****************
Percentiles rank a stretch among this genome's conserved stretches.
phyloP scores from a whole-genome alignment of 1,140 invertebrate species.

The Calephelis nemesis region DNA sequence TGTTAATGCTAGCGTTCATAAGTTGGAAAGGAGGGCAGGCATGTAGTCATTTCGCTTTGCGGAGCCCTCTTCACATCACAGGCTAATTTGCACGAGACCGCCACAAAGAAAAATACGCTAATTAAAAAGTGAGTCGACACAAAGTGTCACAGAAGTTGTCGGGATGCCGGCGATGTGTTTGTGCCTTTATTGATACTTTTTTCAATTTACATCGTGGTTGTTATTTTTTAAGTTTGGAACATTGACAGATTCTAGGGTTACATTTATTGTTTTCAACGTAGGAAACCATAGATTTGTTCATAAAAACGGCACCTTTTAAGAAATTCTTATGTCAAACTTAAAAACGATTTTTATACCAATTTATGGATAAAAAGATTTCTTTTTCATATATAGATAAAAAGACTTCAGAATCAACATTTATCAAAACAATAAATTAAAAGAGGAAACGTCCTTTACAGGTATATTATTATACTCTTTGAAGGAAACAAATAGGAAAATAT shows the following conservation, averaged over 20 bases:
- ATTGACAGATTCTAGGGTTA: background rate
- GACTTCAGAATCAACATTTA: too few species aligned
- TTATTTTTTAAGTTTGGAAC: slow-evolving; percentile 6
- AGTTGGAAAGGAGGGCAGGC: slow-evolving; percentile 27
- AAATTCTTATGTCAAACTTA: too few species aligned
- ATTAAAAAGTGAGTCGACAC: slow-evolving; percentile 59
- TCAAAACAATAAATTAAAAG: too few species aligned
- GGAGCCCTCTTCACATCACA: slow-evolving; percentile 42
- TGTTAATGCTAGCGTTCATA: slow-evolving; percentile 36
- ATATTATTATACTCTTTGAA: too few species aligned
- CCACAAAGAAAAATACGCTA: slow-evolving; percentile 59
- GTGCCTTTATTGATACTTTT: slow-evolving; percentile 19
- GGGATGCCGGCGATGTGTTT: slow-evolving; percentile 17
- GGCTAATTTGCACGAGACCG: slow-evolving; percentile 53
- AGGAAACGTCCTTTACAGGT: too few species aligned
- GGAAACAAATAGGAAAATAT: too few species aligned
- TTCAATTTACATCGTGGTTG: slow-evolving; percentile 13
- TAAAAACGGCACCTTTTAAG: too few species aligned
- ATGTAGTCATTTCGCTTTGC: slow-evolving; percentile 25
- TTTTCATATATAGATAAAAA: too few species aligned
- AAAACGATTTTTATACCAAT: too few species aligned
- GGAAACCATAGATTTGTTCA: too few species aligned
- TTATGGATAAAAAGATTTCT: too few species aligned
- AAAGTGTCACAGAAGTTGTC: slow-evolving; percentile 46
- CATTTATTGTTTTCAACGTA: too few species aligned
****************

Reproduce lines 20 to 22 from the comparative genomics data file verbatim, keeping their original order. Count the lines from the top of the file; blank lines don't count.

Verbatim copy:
- TTCAATTTACATCGTGGTTG: slow-evolving; percentile 13
- TAAAAACGGCACCTTTTAAG: too few species aligned
- ATGTAGTCATTTCGCTTTGC: slow-evolving; percentile 25